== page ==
What is APMPPE eye disease?

What is APMPPE eye disease?

What is APMPPE eye disease?

Acute posterior multifocal placoid pigment epitheliopathy (APMPPE) is a rare eye disorder of unknown (idiopathic) cause. The disorder is characterized by the impairment of central vision in one eye (unilateral) but, within a few days, the second eye may also become affected (bilateral).

Is APMPPE an autoimmune disease?

The syndrome of APMPPE has also been associated with other systemic autoimmune diseases such as necrotizing vasculitis,21 Wegener granulomatosis,22 cerebral vasculitis,23 polyarteritis nodosa,24 and ulcerative colitis.

What is Ampiginous Choroiditis?

Ampiginous choroiditis is a primary inflammatory choriocapillaropathy with characteristics of both acute posterior multifocal placoid pigment epitheliopathy and serpiginous choroiditis.

What is relentless Placoid Chorioretinitis?

Relentless placoid chorioretinitis (RPC) is characterized by retinal lesions similar in clinical and angiographic appearance to acute posterior multifocal pigment placoid epitheliopathy (APMPPE) and serpiginous choroidopathy but differing in its widespread distribution, the numerous lesions typically seen, and the …

What is Pachychoroid pigment Epitheliopathy?

Pachychoroid Pigment Epitheliopathy PPE is thought to represent a form fruste or precursor of CSCR, as it has features of retinal pigment epithelium disturbances similar to CSCR but without clinical or imaging evidence of acute or chronic subretinal fluid.

What is acute retinal pigment Epitheliitis?

Acute retinal pigment epitheliitis is an infrequently described macular disorder of unknown cause that affects healthy young adults. Acute symptoms include either reduced visual acuity or central scotoma. Ophthalmoscopy discloses discrete pigment clumps with surrounding hypopigmented halos in the center of the macula.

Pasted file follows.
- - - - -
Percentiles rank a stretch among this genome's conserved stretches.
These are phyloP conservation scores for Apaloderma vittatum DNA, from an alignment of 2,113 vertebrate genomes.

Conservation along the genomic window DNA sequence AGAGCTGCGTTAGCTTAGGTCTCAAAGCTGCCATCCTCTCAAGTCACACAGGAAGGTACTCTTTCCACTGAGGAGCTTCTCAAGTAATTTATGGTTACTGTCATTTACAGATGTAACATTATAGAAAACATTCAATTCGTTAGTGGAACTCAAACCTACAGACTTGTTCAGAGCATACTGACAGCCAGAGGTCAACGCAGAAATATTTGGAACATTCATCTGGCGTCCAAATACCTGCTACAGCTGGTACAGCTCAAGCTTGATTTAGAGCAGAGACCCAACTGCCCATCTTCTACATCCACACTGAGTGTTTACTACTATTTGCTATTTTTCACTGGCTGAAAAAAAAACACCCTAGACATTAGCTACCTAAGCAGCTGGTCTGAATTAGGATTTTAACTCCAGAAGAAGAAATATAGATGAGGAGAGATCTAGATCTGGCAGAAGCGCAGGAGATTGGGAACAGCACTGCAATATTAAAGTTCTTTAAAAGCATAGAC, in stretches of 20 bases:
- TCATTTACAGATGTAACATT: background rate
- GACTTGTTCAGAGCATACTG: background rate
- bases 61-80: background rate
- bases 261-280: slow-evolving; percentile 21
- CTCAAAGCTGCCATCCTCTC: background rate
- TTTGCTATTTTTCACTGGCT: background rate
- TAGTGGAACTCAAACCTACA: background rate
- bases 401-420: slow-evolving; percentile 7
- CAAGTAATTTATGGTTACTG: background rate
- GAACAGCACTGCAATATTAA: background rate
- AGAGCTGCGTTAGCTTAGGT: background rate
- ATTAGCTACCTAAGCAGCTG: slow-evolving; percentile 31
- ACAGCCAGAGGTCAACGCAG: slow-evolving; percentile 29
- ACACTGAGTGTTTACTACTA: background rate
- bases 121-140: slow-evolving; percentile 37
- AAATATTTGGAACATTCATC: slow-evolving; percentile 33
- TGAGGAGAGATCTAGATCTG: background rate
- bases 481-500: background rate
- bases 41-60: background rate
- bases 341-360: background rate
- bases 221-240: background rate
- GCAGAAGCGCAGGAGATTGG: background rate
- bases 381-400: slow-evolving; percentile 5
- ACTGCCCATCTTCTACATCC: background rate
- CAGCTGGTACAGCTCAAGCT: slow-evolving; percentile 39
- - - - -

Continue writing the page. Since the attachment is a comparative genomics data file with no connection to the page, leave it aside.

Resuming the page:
What is Pachydrusen?

While drusen is thought to be diagnostic of AMD, the entity pachydrusen was recently coined by Rick Spaide in 2018 to describe drusenoid lesions, large size of >125 μm and solitary, in the context of a thickened choroid and distinct from the typical soft drusen of AMD [3].

What is pattern dystrophy?

Pattern dystrophy is the umbrella term for a group of retinal conditions. All of them cause a build-up of waste material called lipofuscin, which causes damage to tissue in the eye. Different dystrophies cause different patterns of damage, which might look like egg yolks, butterflies or knotted fishing nets.

Is MEWDS bilateral?

MEWDS is typically a unilateral entity, with bilaterality and recurrences being unusual for this disease. We report a rare bilateral presentation of MEWDS and highlight the utility of multimodal imaging in diagnosing the disease and revealing lesions that may not be seen on clinical examination alone.

What is solar retinopathy?

Solar retinopathy (also known as, photic retinopathy, foveomacular retinitis, solar retinitis, and eclipse retinopathy) refers to a photochemical toxicity and resultant injury to retinal tissues, usually occurring at the fovea.

What is reticular Pseudodrusen?

Reticular pseudodrusen (RPD), also known as subretinal drusenoid deposits, represent a morphological change to the retina distinct from other subtypes of drusen by being located above the level of the retinal pigment epithelium.

Where are Drusens located?

Drusen are focal deposits of extracellular debris located between the basal lamina of the retinal pigment epithelium (RPE) and the inner collagenous layer of Bruch membrane found in normal aged human eyes and in eyes with age-related macular degeneration (AMD).

Can you go blind from pattern dystrophy?

Patients older than 70 years had the most extensive signs of pattern dystrophy and also had the poorest visual acuity, three of these patients were legally blind. Dr. Klein said that visual loss in PD is directly correlated to dystrophic progression to the macula.